• Law Hall (est. 1925) — Law Hall is home to math, psychology, and computer science classes, as well as the famous moose head that has resided there since 1925 (the sole survivor of a natural history museum the college once operated).
  • Luce Admission Center (est. 1884) — Luce Admissions Center has been the headquarters of the Office of Enrollment Services since 1975, containing the Admissions Department and the Marketing & Communications Department. 
  • Lytle House (est. 1884) — Lytle House is a classroom building purchased in 1906 for the Cornell Conservatory of Music. Since then, Lytle House has held the Department of Home Economics (1961-80), philosophy, and later, kinesiology.
  • McWethy Hall (est. 1909) — McWethy Hall is known for being the only building designed by a Cornellian. It currently serves as the home of the Art Department, as well as the Peter Paul Luce Gallery.
  • Merner Hall (est. 1936) — Merner Hall is a residence hall. It contains an academic classroom, kitchen, large lounge, meeting room, and elevator.
  • Norton Geology Center (est. 1905) — The Norton Geology Center was originally the Carnegie Library. Its name honors the man who was Cornell's first professor of Geology and curator of its original museum (opened in 1880). An extensive collection of geological books, maps, periodicals, and more than 20,000 specimens of rocks, minerals, and fossils are stored within the center. Geology and environmental studies classes are held here.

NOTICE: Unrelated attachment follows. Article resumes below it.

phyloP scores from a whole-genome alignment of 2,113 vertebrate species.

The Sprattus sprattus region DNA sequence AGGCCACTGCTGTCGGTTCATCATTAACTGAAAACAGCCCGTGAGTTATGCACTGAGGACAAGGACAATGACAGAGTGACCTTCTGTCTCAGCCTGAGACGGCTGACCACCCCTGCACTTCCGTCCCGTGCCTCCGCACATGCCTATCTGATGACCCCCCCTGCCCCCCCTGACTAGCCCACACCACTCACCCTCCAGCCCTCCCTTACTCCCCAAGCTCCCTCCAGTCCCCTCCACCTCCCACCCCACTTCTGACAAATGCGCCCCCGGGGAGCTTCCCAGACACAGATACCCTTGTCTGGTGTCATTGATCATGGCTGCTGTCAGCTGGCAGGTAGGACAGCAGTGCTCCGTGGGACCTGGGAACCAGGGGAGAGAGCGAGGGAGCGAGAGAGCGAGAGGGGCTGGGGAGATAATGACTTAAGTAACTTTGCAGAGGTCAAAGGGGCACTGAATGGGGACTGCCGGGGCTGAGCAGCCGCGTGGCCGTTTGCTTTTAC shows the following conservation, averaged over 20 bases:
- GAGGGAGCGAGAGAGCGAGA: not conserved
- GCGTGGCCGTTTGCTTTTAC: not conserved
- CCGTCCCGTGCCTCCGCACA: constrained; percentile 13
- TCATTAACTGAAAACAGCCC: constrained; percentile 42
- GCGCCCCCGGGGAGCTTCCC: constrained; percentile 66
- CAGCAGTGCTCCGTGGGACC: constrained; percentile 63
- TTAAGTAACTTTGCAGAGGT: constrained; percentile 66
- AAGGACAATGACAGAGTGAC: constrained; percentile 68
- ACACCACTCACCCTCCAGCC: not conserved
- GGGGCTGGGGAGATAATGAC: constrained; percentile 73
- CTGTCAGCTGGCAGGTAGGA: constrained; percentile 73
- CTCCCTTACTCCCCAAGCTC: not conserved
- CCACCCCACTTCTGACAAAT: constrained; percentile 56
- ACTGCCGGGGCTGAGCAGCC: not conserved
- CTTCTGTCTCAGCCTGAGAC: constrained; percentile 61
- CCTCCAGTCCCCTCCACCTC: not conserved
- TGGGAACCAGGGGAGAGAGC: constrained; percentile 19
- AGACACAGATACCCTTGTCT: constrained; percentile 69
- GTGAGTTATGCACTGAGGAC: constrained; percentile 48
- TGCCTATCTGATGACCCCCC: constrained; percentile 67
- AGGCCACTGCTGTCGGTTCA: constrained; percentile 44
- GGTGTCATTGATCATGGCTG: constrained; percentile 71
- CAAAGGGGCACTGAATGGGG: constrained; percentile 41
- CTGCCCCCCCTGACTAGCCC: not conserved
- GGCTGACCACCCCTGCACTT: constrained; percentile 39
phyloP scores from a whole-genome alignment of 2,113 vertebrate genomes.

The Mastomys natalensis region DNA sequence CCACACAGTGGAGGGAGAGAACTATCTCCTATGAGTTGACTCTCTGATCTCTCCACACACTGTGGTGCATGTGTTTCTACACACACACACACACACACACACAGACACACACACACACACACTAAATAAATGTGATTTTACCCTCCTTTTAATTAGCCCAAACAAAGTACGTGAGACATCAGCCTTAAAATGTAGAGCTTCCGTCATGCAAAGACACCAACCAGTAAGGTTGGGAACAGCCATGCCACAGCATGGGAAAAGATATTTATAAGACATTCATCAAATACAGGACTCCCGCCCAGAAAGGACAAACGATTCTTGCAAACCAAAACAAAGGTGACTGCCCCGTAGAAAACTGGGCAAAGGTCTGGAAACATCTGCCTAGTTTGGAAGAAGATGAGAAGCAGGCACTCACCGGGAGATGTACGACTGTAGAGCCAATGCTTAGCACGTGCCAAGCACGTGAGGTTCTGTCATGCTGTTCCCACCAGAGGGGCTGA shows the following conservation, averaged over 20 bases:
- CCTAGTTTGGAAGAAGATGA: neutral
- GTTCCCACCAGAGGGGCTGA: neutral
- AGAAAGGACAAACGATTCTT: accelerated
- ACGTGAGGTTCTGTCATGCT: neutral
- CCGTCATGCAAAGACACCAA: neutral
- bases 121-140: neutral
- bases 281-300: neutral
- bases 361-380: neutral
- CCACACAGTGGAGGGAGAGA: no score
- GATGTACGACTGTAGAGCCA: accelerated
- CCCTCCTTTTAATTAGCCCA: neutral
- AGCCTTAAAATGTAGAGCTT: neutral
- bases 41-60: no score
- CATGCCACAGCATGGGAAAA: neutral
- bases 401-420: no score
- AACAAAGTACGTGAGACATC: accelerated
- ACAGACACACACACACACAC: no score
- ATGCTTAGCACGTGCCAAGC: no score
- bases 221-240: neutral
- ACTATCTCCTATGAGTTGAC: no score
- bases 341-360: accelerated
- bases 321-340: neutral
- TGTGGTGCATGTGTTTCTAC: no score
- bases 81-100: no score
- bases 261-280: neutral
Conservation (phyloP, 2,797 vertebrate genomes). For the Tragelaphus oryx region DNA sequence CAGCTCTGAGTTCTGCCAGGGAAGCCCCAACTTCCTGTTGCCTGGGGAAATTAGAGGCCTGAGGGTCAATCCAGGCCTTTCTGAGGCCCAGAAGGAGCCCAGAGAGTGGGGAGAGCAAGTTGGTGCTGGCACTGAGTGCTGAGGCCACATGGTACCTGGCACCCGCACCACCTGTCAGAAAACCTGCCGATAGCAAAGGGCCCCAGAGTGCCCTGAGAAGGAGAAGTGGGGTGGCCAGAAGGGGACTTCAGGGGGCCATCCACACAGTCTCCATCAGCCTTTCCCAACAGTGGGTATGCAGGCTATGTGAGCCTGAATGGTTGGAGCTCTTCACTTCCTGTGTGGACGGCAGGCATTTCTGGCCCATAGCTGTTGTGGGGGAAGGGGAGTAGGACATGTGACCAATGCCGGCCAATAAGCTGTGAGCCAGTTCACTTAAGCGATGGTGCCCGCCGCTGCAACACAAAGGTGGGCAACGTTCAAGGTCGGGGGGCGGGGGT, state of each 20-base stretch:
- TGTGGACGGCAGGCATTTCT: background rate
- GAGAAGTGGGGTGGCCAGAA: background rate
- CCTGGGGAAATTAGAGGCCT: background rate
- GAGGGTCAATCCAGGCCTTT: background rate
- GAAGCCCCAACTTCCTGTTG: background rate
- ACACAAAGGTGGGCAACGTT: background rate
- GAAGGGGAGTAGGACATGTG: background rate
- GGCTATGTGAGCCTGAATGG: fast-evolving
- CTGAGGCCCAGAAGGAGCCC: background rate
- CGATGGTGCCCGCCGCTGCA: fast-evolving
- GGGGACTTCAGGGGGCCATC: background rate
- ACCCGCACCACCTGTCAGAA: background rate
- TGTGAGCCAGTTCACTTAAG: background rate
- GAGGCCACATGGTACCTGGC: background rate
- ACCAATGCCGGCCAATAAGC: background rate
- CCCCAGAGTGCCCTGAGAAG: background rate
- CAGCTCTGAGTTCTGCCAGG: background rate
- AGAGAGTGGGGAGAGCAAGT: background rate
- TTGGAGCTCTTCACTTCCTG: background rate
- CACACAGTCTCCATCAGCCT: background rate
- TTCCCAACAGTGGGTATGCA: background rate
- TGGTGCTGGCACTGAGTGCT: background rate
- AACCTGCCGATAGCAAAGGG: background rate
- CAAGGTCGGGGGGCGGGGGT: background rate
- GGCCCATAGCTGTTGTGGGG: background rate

• Old Sem (est. 1853) — Cornell was known for its first four years as the Iowa Conference Seminary, and its original building was the Seminary Building, today known as Old Sem. It initially contained the chapel, music and recitation rooms, a kitchen and dining room, and housed some of the faculty and students. The building burned down to its masonry shell in 1924. Since 1959 it has housed administrative offices, which include Student Affairs, the Registrar's Office, HR, the Business Office, Off-Campus Studies, and the President's office. 
  • Olin Hall (est. 1955) — A gift of the F. W. Olin Foundation, Olin Hall was the largest campus residence for men from its beginning until 1996, when it became a coed residence hall.
  • Pauley-Rorem Hall (est. 1963) — A first-year student residence hall, featuring a pool table, table tennis tables, an individual study room, group study or conference rooms, a sand volleyball pit, and an outdoor patio.
  • Pfeiffer Hall (est. 1930) — Pfeiffer Hall was a women's residence hall until 1978, when it became coeducational. It is in the center of the tri-hall area between Dows Hall and Tarr Hall, and contains lounges, kitchens, an academic classroom, and elevator.
  • Platner House (est. 1892) — Platner House is one of Mount Vernon's former mansions. It was purchased in 1963 and served as the music practice house until the renovation of Armstrong Hall in 2003.
  • Prall House (est. 1913) — Acquired by the college in 1992, Prall House currently houses the religion and philosophy departments.